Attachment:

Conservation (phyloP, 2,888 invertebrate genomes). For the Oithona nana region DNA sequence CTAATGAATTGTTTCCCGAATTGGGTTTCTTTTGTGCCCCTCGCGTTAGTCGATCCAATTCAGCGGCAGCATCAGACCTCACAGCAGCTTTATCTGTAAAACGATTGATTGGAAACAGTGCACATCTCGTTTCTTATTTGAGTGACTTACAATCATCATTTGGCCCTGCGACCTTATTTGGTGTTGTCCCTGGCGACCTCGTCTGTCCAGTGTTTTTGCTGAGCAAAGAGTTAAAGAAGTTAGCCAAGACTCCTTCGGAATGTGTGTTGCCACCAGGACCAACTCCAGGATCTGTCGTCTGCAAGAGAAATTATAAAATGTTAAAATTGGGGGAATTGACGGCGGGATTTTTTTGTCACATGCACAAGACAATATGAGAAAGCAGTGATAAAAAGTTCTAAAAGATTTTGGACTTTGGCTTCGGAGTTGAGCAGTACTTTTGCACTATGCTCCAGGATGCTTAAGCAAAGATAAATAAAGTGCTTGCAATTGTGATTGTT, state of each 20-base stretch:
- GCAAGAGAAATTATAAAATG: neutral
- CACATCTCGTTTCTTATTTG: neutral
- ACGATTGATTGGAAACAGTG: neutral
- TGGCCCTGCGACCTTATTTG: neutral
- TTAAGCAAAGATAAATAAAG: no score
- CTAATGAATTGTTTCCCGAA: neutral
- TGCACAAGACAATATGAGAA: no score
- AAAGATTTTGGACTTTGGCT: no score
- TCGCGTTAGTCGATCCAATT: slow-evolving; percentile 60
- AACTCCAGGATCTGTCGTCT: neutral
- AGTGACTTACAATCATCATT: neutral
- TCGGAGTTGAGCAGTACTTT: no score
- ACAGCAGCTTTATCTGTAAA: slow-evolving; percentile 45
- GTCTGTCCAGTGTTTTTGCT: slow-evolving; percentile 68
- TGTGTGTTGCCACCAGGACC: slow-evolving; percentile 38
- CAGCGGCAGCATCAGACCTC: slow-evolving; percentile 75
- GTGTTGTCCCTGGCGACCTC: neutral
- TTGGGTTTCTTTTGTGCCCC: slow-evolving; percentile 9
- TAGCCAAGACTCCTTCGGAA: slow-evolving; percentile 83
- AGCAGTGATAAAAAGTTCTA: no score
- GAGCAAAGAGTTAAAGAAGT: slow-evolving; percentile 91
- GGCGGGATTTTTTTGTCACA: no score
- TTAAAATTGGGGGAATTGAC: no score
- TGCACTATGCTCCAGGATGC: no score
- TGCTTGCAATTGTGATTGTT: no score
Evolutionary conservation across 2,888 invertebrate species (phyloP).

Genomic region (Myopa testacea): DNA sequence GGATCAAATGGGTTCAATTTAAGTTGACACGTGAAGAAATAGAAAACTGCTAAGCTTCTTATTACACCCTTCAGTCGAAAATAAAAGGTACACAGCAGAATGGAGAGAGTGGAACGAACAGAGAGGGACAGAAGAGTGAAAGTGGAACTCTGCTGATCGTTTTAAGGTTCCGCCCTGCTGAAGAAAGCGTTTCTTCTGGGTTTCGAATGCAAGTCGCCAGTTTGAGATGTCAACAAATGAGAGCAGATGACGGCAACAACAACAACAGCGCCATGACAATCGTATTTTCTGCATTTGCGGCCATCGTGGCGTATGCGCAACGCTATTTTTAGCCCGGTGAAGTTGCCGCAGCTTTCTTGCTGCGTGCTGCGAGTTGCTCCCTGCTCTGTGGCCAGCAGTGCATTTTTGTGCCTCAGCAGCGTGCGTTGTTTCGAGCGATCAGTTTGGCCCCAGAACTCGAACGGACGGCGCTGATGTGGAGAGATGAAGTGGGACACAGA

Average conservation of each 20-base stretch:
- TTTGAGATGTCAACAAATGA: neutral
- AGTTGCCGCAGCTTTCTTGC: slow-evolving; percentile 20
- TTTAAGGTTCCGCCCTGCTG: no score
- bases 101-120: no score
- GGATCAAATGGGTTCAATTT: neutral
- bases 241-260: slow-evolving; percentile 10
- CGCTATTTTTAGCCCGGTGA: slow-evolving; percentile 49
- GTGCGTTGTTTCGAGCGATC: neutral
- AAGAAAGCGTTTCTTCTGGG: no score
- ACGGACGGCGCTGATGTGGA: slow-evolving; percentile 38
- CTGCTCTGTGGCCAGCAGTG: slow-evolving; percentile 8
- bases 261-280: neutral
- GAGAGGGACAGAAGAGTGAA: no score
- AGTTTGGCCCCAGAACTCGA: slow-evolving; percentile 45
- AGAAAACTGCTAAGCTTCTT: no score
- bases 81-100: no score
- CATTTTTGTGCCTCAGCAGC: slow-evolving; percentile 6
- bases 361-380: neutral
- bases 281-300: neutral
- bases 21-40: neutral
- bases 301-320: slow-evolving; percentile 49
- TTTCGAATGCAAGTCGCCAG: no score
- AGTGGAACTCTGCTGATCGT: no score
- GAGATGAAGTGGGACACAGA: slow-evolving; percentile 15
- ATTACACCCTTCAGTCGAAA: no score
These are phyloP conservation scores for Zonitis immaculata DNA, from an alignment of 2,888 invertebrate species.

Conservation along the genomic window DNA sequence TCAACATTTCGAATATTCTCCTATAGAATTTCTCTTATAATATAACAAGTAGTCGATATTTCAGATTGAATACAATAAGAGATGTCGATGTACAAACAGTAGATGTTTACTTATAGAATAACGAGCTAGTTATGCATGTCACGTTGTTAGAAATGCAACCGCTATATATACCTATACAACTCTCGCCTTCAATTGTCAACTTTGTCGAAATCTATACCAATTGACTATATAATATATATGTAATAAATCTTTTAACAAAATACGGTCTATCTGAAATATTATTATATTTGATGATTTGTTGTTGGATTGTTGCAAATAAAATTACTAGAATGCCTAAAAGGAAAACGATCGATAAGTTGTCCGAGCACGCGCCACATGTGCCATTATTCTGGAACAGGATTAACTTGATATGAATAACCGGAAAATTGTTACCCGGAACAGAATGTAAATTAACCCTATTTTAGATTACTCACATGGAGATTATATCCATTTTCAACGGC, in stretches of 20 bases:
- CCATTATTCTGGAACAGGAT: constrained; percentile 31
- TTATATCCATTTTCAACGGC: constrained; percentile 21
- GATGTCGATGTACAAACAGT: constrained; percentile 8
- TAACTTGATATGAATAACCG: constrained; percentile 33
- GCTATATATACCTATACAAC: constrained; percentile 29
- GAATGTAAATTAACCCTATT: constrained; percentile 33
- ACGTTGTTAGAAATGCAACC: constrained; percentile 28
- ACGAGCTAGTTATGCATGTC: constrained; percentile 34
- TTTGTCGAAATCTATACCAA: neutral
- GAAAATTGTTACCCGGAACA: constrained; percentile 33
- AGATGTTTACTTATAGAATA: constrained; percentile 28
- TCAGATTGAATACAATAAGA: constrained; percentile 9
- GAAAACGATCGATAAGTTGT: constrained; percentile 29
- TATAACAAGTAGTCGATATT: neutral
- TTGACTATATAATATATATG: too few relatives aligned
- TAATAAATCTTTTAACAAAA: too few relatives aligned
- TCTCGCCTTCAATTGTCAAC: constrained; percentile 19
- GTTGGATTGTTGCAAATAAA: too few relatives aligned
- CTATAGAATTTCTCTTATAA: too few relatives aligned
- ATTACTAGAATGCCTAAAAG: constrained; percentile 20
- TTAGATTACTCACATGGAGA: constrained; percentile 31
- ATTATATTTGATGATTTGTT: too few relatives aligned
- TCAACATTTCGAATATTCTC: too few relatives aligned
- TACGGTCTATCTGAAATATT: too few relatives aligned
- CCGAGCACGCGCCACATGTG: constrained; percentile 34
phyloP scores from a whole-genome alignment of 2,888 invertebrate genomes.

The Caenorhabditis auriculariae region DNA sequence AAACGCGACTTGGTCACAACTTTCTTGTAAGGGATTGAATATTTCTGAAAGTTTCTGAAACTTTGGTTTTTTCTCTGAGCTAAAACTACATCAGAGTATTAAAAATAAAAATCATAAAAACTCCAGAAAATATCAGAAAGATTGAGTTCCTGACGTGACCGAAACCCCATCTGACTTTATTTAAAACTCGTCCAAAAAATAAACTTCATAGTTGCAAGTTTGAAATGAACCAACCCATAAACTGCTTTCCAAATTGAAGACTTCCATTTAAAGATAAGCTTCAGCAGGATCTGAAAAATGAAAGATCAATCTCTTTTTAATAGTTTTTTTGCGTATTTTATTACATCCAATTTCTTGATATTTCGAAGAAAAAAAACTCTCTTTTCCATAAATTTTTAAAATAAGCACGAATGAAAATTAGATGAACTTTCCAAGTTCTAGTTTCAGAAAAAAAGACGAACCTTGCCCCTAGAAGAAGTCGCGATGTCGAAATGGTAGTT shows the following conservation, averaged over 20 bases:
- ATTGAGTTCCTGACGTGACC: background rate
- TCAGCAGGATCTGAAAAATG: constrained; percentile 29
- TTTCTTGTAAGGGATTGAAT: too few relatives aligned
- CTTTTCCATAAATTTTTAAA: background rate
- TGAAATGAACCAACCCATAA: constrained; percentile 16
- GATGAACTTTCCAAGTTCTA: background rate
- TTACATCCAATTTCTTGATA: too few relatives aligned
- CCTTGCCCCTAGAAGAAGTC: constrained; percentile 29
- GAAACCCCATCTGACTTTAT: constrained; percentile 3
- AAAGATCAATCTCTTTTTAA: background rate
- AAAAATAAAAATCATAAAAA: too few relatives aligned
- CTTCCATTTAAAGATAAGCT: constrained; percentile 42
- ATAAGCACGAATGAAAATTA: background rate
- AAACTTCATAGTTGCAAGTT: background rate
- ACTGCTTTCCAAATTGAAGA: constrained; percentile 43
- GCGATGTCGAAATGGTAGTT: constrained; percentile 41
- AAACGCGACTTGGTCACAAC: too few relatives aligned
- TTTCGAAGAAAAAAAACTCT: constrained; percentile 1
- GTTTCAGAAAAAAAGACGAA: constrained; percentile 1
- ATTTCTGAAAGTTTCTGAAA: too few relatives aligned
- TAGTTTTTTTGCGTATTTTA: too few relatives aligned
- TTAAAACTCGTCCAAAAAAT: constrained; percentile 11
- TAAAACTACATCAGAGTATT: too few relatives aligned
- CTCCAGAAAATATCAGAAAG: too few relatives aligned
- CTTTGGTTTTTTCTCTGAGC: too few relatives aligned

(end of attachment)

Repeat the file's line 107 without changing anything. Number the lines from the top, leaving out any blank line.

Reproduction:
- CTCCAGAAAATATCAGAAAG: too few relatives aligned